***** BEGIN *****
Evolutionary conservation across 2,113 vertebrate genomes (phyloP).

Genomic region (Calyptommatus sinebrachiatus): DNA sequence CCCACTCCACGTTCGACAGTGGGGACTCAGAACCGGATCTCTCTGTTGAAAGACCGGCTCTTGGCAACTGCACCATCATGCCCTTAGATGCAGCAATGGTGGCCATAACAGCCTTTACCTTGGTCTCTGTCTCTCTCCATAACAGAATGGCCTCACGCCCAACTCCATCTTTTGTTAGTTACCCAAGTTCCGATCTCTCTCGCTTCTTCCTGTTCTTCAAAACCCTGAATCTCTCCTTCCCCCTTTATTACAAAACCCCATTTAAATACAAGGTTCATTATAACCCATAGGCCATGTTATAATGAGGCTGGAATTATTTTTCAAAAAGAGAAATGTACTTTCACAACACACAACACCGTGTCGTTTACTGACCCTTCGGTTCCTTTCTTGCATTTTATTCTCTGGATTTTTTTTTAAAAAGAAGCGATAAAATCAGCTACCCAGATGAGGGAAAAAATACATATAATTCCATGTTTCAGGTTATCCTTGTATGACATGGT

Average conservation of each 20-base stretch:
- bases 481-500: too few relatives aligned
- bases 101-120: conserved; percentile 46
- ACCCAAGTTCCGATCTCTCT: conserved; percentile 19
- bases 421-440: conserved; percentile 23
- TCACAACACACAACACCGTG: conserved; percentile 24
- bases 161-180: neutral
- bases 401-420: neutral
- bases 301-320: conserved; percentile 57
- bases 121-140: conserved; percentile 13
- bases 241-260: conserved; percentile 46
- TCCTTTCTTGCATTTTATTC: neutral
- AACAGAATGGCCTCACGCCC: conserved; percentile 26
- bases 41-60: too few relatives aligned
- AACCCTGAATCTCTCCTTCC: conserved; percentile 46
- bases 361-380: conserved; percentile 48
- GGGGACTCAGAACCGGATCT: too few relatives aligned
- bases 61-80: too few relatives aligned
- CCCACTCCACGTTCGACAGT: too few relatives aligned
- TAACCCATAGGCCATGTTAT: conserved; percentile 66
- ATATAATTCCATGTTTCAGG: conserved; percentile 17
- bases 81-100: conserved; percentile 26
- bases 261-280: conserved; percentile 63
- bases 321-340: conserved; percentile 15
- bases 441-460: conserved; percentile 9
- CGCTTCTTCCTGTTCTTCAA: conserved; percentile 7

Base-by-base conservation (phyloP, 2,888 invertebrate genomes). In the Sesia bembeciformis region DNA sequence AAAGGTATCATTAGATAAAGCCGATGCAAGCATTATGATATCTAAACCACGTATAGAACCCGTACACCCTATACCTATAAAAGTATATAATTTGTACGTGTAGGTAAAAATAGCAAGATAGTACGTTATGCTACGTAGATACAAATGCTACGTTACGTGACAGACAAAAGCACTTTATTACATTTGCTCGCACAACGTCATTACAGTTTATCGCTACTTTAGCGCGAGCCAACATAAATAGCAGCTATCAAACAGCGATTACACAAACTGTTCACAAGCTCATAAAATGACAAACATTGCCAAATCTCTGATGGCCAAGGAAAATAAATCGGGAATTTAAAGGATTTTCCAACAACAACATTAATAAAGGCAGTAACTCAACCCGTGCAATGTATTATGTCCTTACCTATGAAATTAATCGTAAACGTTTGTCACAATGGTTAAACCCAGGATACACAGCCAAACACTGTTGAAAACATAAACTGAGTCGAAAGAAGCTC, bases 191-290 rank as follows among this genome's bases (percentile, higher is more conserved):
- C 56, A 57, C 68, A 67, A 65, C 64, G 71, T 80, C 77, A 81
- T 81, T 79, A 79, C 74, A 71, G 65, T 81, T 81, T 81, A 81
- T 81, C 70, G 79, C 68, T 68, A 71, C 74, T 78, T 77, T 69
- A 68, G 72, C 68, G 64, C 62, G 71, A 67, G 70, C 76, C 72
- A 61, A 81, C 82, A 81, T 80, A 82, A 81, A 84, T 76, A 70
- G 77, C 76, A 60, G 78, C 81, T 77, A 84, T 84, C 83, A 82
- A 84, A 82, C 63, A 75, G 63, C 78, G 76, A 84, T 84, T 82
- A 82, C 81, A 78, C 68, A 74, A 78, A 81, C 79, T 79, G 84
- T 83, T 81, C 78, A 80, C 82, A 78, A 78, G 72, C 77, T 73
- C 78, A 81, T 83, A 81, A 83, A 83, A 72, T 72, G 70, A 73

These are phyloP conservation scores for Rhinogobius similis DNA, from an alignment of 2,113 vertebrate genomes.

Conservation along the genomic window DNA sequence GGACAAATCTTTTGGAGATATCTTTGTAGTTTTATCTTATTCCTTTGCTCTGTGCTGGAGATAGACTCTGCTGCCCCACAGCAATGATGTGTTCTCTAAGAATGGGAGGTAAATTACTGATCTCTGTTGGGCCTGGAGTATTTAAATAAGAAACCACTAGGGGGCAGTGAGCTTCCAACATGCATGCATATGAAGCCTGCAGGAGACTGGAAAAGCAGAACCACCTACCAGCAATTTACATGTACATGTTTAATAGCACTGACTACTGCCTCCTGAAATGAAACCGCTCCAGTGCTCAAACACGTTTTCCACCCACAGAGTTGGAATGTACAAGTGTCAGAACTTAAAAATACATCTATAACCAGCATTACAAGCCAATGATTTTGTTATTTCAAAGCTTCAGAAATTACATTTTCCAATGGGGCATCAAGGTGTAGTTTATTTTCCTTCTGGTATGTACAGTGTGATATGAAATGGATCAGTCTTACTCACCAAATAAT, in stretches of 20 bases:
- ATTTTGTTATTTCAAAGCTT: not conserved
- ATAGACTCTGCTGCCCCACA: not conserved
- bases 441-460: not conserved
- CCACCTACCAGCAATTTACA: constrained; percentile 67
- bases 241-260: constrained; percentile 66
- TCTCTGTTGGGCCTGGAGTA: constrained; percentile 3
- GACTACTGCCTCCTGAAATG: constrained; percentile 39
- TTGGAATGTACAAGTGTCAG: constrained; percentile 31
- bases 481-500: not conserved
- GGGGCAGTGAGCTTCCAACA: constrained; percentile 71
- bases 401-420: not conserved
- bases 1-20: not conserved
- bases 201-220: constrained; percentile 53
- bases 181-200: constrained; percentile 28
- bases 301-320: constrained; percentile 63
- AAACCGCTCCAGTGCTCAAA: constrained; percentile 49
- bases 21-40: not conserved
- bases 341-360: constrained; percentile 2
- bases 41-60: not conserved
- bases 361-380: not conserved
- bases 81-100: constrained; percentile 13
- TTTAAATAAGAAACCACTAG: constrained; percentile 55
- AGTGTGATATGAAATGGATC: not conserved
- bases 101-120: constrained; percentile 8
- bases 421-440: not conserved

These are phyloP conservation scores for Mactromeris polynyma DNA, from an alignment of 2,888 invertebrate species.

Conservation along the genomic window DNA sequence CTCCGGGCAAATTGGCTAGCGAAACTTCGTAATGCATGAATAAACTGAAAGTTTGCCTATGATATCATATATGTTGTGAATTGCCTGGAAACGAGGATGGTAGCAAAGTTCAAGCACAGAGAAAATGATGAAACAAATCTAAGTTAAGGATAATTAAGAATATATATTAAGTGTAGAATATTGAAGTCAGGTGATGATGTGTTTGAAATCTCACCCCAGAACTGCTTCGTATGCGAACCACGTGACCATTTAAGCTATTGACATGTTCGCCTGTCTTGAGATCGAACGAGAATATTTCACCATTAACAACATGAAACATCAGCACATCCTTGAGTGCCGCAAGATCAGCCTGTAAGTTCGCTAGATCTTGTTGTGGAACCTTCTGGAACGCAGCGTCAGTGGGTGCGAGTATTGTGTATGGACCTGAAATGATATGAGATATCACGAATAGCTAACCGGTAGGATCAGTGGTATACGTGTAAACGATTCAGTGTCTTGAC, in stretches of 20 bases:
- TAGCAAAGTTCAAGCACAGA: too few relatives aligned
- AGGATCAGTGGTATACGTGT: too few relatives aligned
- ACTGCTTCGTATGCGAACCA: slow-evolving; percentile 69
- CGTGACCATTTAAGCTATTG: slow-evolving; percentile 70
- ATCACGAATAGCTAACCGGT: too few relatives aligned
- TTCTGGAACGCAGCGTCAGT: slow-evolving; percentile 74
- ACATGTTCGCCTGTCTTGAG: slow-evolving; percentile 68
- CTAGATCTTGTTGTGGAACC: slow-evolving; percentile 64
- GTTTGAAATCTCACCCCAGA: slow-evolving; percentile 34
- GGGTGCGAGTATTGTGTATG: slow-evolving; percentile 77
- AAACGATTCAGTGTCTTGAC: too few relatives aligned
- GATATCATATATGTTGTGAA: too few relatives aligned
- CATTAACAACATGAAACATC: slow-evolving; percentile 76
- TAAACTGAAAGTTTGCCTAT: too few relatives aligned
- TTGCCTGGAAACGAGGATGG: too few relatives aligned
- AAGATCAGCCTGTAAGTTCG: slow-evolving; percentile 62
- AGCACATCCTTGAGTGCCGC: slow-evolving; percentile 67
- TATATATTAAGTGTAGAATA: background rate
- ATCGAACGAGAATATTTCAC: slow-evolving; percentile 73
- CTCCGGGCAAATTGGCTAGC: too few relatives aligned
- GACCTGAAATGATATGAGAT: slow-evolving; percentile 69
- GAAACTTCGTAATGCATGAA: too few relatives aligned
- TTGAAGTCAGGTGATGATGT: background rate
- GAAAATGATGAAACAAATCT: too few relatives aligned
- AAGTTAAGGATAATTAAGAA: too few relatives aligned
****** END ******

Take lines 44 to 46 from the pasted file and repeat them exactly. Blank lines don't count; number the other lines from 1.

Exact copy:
- bases 441-460: not conserved
- CCACCTACCAGCAATTTACA: constrained; percentile 67
- bases 241-260: constrained; percentile 66